The New START has entered into force. It’s now time for Asian nations to step up and help tackle the nuclear threat, says Richard Weitz.
With the New START arms reduction agreement between Russia and the United States having entered into force on February 5, the nuclear arms control spotlight is now very likely to shift to Asia.
It’s true that US officials have expressed interest in making one more round of bilateral reductions. However, Russian government representatives have indicated that they want to break with tradition and include constraints on other nuclear weapons states in the next strategic arms control treaty. Either way, both governments are eager to take a close look at how to restrict the nuclear activities of other countries—particularly in Asia.
North Korea aside, China is likely to be chief among the countries of interest. Although it’s never officially stated, Russian strategic analysts have openly acknowledged that China’s rising military strength has made Russian policymakers reluctant to negotiate further deep cuts in their nuclear forces. Russia’s military is still more powerful than China’s, but the disparity in population and economic growth rates is closing the gap. Indeed, the United States will also likely find it hard to reduce nuclear arms further without some indication that China will accept more explicit constraints on its own nuclear potential.
China isn’t the only Asian nuclear state that has remained aloof from strategic arms reduction treaties. But the fact is that while Chinese officials have hinted that they may at some point join nuclear arms control talks, they’ve also made it clear that this would only happen after Russian and US nuclear forces decline to Beijing’s levels.
This would be a missed opportunity. China could help realize deeper cuts in Russian and US nuclear forces if it was itself contributing more directly to the reductions process. But even setting aside the question of its own nuclear arsenal, there are other areas where Washington feels it could benefit from greater co-operation from Beijing. Last month, for example, US President Barack Obama increased pressure on China to do more over neighbouring North Korea, warning visiting Chinese President Hu Jintao that the United States would expand its military power in East Asia unless international efforts to constrain Pyongyang’s nuclear and missile activities proved more successful.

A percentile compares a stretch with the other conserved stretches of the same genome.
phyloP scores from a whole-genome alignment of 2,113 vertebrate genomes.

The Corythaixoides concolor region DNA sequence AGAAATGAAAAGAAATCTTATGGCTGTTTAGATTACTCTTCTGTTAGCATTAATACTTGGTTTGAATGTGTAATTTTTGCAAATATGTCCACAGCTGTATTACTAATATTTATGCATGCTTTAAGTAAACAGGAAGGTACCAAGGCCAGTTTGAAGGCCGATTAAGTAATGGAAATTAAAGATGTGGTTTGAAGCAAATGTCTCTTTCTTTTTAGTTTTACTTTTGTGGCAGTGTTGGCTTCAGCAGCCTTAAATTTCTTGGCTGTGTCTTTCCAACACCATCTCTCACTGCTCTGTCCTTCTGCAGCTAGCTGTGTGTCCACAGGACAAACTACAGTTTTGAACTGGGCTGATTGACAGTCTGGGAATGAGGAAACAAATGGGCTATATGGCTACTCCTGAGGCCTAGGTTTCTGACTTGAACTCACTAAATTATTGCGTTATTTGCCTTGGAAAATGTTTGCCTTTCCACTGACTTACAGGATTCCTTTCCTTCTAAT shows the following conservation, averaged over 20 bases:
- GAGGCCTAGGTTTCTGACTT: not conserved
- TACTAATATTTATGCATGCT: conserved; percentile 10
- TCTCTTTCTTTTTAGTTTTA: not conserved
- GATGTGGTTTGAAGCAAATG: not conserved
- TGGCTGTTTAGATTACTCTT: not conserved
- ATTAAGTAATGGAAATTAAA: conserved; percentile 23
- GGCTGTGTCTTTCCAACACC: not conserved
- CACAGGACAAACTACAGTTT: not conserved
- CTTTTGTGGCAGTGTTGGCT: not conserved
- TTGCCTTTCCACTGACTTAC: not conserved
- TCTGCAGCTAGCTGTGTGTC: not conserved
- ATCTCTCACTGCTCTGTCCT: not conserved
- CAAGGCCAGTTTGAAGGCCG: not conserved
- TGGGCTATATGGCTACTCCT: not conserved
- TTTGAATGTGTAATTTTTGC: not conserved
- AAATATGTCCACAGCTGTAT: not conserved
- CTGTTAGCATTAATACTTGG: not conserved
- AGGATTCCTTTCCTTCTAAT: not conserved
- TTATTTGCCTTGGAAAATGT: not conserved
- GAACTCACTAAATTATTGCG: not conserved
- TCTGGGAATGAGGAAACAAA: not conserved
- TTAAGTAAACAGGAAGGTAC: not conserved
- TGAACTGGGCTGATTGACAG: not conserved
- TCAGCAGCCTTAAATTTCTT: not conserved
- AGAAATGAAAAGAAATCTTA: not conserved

It’s true that Chinese and Russian diplomats have complained about North Korea’s past missile tests and have tried to persuade Pyongyang to roll back its nuclear and missile activities. Yet both have still refused to apply sanctions against North Korea, in part over fears that they could lead to the collapse of the nuclear-armed country.
Another looming issue is South Asia. While there has been some pointed criticism of North Korea’s nuclear ambitions, to date much less has been said about constraining India and Pakistan. Like North Korea, India and Pakistan have tested nuclear weapons and are strengthening their nuclear arsenals. In addition, their nuclear forces are illegal under international law since they weren’t recognized as one of the five states possessing nuclear weapons at the time the Nuclear Non-Proliferation Treaty, which New Delhi and Islamabad have refused to sign, entered into force in 1970. India and Pakistan have also refused to sign the Comprehensive Test Ban Treaty or adopt the comprehensive full-scope safeguards supervised by the International Atomic Energy Agency.